[My friend Mira and her kite – somewhere in the sky out of sight – at Cape May Point]
It really has been a good summer. Starting off on May 22nd when I set out for a two week trip to Israel to reconnect with family and old friends I had not seen for three years. There, I was embraced by a loving family as we celebrated my 59th birthday. I felt comfortable and happy to give and receive familial love, and came back refreshed and refueled to face my new position at work.
Most of the summer was spent part-time working and partly taking care of body and soul with good food, exercise and one or two visits with friends close by.
It concluded with a trip to Cape May Point and Buffalo, reconnecting once again with old friends from my Buffalo era.
A summer of re-connections and rejuvenation. A summer of concluding medical problems that had lingered for almost eight months prior.
No time period in my life is ever free of self-reflection. And this summer had its moments of reflection, revelation, and even a little insight. Just recently I have been wondering why when people ask me about Zimbabwe I am at a loss for words. Of course I care about the horrific human rights issues, just as I would about any nation's dictator abusing his people. However, I do not feel ownership that I think others expect me to feel about the country where I was born, and grew into a young woman of nineteen before emigrating to Israel. Now, ask me about Israel (where I spent the following nineteen years of my life), or America, where I have lived for the past 20 years, and as level headed or objective as I might want to be, I am often emotional and passionate in a way that shows I feel a deep sense of belonging to both of those countries. Indeed, I often refer to either of them as "home."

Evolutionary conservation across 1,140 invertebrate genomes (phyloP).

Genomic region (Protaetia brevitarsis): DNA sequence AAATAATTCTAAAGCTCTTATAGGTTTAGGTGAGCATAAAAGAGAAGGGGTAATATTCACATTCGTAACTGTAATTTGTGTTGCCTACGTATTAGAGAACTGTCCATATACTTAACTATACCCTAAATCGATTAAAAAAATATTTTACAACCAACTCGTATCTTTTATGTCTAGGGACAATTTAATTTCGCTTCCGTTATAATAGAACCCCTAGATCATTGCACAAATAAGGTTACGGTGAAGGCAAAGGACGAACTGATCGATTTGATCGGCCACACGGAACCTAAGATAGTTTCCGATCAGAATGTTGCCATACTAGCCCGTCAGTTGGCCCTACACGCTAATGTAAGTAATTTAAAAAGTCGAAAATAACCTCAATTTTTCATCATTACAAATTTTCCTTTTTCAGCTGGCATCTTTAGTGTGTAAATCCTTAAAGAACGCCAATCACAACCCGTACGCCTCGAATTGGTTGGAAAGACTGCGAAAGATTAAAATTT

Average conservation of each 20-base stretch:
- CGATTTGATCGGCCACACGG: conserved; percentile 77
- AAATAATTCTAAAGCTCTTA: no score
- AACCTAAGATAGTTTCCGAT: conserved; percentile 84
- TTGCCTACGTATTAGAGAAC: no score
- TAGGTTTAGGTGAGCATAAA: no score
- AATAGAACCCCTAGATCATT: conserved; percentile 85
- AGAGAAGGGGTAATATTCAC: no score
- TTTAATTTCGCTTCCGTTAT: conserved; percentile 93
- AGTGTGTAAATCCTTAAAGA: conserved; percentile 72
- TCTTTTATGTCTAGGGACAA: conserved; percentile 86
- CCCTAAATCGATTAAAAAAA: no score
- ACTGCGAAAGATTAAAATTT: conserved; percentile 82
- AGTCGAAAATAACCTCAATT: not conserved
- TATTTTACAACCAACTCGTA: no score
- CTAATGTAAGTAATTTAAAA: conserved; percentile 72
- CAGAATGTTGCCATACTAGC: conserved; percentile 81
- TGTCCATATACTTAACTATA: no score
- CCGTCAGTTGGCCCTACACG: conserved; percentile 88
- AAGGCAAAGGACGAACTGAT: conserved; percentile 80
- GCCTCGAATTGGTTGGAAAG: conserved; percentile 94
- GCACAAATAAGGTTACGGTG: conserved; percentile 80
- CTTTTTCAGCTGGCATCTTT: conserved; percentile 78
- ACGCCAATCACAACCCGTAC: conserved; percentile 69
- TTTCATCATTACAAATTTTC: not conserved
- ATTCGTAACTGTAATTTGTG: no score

I started to think back to my childhood and adolescent years, and, quite frankly, have been having a difficult time coming up with pleasurable memories. Mostly I cannot remember much at all. And if I do, the memories are dark in color and nature. In fact, it almost feels as if the days were always gray and dark. Rationally I know and can even remember hot sunny days that built up to heavy summer thunder and lightening storms. But the atmosphere of my early childhood memories are dark. In fact, I cannot remember a time that I ever felt I wanted to return to Rhodesia/Zimbabwe even for a visit. In 1981 I took my seven year old son with me from Israel to Bulawayo – the town where I was born – to spend the last four days of my father's life with him as he lay dying in the general hospital. I felt like a foreigner in a strange land and wandered around my old "home"town as if in a daze.
I guess I was just not a very happy child. I remember being lonely and afraid so much of the time. These days I envy my siblings, relatives, or old friends when they reminisce fondly about the Africa of their childhoods, and wish I could feel as happily attached, as they seem to be, to those bygone formative years or to Zimbabwe in general.
Wondering and self reflection never ends. There is always something new that rises up out of the depth of my consciousness that makes way for yet another realization, revelation, or a deeper understanding of why I feel the way I feel, or how I came to be me.
Summer is winding down. I can feel it in the cool crisp mornings hinting at autumn that waits in the wings. I can see it as acorns from the huge old oak tree fall about our path and flower beds. Squirrels and chipmunks are scurrying about quicker and more energetically than usual. And, of course, I know it because the new semester is starting up for a new academic year.
A year ago at Mining Nuggets: Both sides now